For senior Michael LaBarbera, captain of Valley Stream Central High School’s varsity football team, Saturday wasn’t only his final homecoming game. It was also one of the last times he would be hitting the gridiron wearing No. 31 for the Eagles.
The number has special significance for the 17-year-old. It was the same one his older brother, John, wore when he played basketball for Central. But John never made it to his senior year.
He died on Oct. 17, 2005, at the age of 16, when he experienced a sudden cardiac arrhythmia while participating in a basketball clinic at the school.
Nine years later, John’s basketball jersey still hangs in the school’s gym, and Central retired his number, so no other basketball player at the school will ever wear No. 31. But Michael was able to select his big brother’s number for his football uniform.
“I’m just showing that he’s with me at all times on the field,” Michael said.
And off the field, Michael said he always wears a rubber bracelet on his arm that reads: “Johnny -- Always in Our Hearts.”
The Valley Stream community has also helped keep John’s memory alive. Every year, Central hosts a memorial volleyball tournament in his honor. And the LaBarbera family has held a charity golf outing every Columbus Day for the past nine years to raise money for a memorial scholarship in their son’s name.
Nearly 200 people participated in this year’s event, raising $48,000 for the John A. LaBarbera ICAN AWARD Scholarship Fund.
“It just shows that he’s never forgotten,” John LaBarbera Sr. said of his son. “They’re a good community, really good people.”
The fund provide scholarships to graduating Central seniors who display integrity, character, altruism and nobility.
John LaBarbera Sr. said next year’s golf outing will be the last one. The family is choosing to end the tradition upon reaching the 10-year milestone, he said.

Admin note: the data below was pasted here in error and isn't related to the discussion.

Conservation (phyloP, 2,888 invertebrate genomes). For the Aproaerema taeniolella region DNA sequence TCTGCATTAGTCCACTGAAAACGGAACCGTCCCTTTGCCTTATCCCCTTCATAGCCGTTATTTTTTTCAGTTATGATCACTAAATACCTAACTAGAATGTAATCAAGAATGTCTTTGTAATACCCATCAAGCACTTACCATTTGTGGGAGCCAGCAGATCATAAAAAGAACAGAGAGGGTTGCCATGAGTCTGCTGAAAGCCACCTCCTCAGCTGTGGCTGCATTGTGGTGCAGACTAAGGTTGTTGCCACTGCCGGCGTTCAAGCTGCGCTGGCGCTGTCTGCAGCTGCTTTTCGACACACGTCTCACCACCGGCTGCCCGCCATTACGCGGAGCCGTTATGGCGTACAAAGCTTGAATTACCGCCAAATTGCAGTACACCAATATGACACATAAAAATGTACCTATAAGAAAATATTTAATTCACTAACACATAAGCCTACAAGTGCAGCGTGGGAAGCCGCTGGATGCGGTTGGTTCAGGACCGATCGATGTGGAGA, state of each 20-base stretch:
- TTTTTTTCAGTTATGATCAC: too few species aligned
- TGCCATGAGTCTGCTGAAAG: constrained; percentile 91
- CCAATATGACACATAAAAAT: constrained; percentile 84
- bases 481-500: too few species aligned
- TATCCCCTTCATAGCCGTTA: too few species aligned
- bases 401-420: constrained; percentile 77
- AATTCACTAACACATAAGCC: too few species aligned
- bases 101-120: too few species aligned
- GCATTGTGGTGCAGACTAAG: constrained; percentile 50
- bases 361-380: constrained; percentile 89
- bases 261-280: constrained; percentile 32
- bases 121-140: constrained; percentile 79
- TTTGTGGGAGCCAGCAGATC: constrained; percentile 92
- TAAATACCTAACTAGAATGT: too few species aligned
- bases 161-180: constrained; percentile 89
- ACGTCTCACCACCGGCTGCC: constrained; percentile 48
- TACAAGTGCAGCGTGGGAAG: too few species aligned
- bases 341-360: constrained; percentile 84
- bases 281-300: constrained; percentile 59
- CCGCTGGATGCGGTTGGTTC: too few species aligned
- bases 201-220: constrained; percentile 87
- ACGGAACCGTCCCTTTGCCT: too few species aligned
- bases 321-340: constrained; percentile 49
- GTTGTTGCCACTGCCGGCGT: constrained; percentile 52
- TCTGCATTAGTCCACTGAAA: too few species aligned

And with the baby of the family, the LaBarbera’s fourth child, graduating this spring, it appears they are closing a big chapter in their lives.
“It’s bittersweet,” LaBarbera said while watching his son play Saturday. His two daughters -- Cassie and Heather -- also graduated from Central.
“The staff has always been very supportive,” he added. “It’s like an extension of my family.”
Still, LaBarbera, who says he bleeds “Central blue,” says he still plans to help out at the school even after Michael graduates.
And regardless of where he choses to attend college, Michael said he’ll be back to visit his high school and cheer on its sports teams.
“Central has been my life ever since I was a little kid sitting in the stands,” he said. “Growing up, I always wanted to play Central football and I finally got that chance.”
On Saturday, Michael had an impressive run during the first half of the game. He carried the ball more than 60 yards before he was brought down just a few yards shy of the end zone.
“I was hoping for that touchdown to cap off my senior year,” he said. “I wanted to play every play like it was my last.”